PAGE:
1. September 16, 2011 at 2:52 pm

extra remarks (nonwithstanding the fact that amongst applied mathematicians there are peopke who <insert negative comments> and also among pure mathematicians there are those who <insert negative comments>)

If you are a REALLY applied mathematician you actually work at problems that may make you to use MORE and note less math (including the kind of math that you need to know)…

• September 16, 2011 at 4:12 pm

How true

2. November 22, 2011 at 4:21 am

“Batman belt” *giggle*…

Mine includes “Variational Analysis” (Rockafellar, Wets), “Linear Operators (Part I)” (Dunford, Schwartz – only partly…), “Regularization of ill-posed problems” (Engl, Hanke, Neuabuer), “Nonsmooth Analysis” (Schirotzek)…

• November 30, 2011 at 1:30 pm

Thanks Dirk! That is a very interesting collection of books. I am checking out some of them these days, and I am very impressed.

3. January 10, 2012 at 5:37 am

Nice list, I thought Morel & Solimini (1995) [ISBN 9780817637200] would be a nice addition to it. (Sorry no Fortran.)

BTW: I see the difference between a pure mathematician and an applied one is that between a crime novel writer and a true commissar. They both deal with finding the criminal, but in very different worlds. A commissar should read novels (and many probably do) and crime novel writer (good ones, most likely do) should learn about the reality of crimes. We should not turn one into another though.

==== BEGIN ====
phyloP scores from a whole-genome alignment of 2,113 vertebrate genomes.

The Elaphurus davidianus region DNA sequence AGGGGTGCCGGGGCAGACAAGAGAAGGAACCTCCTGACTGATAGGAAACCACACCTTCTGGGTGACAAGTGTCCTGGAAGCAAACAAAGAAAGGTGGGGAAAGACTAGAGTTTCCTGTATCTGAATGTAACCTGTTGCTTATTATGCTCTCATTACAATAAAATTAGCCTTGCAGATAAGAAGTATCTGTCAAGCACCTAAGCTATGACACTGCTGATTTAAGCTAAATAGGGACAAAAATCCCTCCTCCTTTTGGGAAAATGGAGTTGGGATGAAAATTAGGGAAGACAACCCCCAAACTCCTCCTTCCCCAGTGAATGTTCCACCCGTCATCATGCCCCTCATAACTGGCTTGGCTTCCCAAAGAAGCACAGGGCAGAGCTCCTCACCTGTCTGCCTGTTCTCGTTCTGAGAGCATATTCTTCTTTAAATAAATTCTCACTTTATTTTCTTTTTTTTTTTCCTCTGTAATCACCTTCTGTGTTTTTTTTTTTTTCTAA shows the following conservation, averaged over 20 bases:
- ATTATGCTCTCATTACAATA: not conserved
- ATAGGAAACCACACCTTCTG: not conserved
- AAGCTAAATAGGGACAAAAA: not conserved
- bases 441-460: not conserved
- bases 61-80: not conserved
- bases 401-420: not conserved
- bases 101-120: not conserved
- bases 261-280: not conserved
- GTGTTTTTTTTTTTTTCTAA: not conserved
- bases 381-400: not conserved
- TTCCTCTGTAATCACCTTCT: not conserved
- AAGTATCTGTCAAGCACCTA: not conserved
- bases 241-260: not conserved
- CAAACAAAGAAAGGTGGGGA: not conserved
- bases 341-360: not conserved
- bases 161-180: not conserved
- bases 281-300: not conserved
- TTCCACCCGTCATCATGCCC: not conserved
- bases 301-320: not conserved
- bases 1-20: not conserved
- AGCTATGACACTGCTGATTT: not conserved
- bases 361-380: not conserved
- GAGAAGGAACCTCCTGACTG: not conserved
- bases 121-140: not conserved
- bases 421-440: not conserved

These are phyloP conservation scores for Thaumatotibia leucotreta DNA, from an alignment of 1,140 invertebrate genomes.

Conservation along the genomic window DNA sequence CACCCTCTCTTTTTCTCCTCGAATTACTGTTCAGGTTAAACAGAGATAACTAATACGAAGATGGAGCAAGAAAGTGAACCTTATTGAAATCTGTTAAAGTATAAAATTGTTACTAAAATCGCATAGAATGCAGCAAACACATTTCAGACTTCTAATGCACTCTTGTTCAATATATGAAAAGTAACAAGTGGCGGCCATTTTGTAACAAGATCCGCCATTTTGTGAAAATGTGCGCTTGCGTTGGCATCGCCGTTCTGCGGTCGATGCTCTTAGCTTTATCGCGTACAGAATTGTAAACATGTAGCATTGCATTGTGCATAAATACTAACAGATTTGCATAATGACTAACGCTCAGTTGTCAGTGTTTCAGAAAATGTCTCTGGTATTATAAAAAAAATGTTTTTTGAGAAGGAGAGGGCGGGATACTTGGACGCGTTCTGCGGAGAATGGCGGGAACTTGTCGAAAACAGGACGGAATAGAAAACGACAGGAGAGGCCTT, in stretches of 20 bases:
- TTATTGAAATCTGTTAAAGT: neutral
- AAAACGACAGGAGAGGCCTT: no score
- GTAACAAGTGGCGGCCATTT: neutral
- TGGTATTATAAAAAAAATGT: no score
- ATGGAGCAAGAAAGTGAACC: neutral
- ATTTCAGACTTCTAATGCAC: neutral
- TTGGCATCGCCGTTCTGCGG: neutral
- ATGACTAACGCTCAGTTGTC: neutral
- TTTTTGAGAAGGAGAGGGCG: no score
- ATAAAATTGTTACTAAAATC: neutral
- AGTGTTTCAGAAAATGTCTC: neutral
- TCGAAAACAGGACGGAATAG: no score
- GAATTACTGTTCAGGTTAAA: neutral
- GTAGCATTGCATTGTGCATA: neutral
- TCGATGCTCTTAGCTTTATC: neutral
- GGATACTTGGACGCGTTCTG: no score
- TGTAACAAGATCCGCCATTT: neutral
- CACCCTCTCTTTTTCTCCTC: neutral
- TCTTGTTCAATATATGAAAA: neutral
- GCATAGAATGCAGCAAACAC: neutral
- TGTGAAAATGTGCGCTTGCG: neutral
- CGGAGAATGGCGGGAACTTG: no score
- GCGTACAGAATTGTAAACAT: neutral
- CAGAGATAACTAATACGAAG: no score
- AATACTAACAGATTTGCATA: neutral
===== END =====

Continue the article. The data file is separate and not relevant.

• January 10, 2012 at 7:08 am

That looks like a good addition indeed! Thanks for recommending that book.

And I could not agree more with your comment about commissars vs. novel writers. Thanks for reading and keep coming back!

4. April 5, 2012 at 4:21 pm

Very nice summary!

I would also include Trefethan and Ball’s Numerical Linear Algebra and the various volumes on Convex Optimization by Hiriart-Urruty and Lemarechal. In addition, Borwein and Bailey’s volumes on Experimental Mathematics are fascinating discussions of where techniques of applied mathematics are working their way towards usage in pure mathematics.

• April 5, 2012 at 10:38 pm

Thanks a lot for your recommendations, Mason! I am ashamed to recognize that I was not aware of Borwein and Bailey’s work, and it is superb! My future students are in for a treat.

5. August 1, 2012 at 2:37 pm

I would add the book “Numerical Recipes, The Art of Scientific Computing”. It’s been a go to book for me for many years.

6. August 1, 2012 at 2:38 pm

I would add “Numerical Recipes, the Art of Scientific Computing”.